Gulf of Mexico Commercial Fish
TheGulf of Mexico is the second most important fisheries area in the US. 0.6 million metric tons of fish, worth $0.7 million were landed in 2006. New England, which was once the most important fishery region, landed only 0.3 million metric tons of fish, worth $0.9 million in 2006.

NOAA publishes Offshore Species Abundance & Distribution Maps for many commercial fish found in the Gulf of Mexico.

red snapper distribution map Gulf of Mexico
Distribution of distribution of red Snapper (Lutjanus campechanus) in the northern Gulf of Mexico. From NOAA Offshore Species Abundance & Distribution Maps.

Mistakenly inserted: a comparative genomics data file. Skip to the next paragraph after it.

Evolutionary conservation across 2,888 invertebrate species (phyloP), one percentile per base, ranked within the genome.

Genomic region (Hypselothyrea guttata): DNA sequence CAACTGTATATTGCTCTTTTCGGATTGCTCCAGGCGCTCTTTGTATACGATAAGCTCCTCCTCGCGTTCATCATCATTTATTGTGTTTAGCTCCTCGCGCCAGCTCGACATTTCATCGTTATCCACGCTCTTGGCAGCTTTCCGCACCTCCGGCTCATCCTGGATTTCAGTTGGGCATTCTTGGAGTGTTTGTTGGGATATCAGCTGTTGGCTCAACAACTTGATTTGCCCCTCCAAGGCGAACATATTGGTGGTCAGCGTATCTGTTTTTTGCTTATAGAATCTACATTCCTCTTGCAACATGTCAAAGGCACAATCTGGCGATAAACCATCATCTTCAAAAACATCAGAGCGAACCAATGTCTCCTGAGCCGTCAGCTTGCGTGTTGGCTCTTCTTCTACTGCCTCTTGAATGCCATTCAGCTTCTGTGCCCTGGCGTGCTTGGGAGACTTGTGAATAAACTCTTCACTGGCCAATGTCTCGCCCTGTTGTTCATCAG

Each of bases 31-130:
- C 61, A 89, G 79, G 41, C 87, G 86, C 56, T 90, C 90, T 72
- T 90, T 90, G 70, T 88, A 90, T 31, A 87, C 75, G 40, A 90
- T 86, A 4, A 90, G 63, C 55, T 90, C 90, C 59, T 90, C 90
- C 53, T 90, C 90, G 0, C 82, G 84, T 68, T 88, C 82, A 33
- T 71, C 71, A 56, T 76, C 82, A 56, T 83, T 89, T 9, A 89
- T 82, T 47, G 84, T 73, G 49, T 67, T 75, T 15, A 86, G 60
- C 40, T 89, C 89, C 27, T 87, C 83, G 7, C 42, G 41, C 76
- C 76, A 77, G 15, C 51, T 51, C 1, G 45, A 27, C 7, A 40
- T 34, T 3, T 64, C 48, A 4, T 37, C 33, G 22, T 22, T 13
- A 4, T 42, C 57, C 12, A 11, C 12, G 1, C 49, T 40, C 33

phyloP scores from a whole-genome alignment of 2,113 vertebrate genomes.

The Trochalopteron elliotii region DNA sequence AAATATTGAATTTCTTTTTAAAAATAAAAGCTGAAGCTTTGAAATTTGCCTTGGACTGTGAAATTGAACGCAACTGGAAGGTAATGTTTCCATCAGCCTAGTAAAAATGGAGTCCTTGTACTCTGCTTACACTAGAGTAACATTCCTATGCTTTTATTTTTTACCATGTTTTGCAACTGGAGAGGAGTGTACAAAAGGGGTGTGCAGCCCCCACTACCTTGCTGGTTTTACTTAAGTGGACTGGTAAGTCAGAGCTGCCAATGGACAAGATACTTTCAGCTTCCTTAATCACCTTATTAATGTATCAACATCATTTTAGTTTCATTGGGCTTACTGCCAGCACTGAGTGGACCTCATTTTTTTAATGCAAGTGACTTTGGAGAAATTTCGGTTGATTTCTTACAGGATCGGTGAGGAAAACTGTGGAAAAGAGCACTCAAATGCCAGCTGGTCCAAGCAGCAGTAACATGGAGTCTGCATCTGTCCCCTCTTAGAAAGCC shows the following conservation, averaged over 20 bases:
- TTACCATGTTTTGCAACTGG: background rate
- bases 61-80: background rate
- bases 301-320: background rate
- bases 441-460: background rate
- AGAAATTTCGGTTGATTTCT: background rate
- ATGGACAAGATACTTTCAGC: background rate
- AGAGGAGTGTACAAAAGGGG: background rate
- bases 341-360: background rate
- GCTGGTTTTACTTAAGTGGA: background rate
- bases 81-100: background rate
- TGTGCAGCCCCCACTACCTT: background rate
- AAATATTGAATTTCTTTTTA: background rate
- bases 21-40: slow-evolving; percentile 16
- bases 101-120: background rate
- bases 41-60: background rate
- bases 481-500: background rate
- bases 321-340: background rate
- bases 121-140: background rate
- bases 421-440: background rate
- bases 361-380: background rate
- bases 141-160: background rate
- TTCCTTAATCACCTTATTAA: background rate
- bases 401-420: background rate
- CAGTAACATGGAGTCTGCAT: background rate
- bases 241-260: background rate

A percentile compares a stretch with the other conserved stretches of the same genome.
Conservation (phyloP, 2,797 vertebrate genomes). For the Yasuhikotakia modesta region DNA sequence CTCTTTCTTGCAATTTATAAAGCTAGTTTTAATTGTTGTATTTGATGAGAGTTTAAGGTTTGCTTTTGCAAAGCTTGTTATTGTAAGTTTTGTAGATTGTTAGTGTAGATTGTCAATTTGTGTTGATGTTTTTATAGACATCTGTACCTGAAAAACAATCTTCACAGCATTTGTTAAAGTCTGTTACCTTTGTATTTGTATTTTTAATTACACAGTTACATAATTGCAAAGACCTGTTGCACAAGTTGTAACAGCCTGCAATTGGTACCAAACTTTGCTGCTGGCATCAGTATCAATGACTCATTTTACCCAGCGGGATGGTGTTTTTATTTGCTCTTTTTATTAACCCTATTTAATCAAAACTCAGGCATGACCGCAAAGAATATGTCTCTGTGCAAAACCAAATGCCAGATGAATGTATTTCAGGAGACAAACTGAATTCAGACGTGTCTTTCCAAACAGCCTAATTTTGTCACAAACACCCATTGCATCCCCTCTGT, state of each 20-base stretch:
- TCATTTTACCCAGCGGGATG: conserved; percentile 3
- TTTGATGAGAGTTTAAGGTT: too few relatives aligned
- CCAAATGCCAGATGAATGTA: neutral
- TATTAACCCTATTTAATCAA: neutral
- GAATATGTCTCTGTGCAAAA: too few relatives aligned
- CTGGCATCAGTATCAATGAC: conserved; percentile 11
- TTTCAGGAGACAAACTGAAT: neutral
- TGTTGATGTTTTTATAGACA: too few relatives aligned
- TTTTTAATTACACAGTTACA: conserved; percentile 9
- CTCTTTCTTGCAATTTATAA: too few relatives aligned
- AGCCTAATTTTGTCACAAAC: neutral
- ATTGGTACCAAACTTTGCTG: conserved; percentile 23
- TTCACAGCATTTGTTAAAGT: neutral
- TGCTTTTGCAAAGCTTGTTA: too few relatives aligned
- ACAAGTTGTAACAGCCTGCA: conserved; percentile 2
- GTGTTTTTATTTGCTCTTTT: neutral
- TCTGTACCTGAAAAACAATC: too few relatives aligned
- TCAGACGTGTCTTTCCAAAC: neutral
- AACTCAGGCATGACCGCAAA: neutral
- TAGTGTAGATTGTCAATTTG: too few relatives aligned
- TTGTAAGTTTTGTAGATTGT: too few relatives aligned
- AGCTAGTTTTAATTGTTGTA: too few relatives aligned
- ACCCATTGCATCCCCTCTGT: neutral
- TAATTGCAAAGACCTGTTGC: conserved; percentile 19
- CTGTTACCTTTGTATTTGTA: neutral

Other Fish Types
Many other important fish live in the ocean, from the deepest waters to shallow coral reefs. Most are not commercially valuable, so I have not described them here. This is not to say they are unimportant. But, we are concentrating on commercial fish.

Fishbase

Fishbase is

A global information system with all you ever wanted to know about fishes. FishBase is a relational database with information to cater to different professionals such as research scientists, fisheries managers, zoologists and many more. FishBase on the web contains practically all fish species known to science.
From Fishbase Home Page.

To learn more about fish, go to the fishbase data site, there, for example you can find tuna information, cod information, and red snapper information.

red snapper distribution map
Worldwide distribution of red Snapper (Lutjanus campechanus). From Fishbase.

Revised on: 2 April, 2009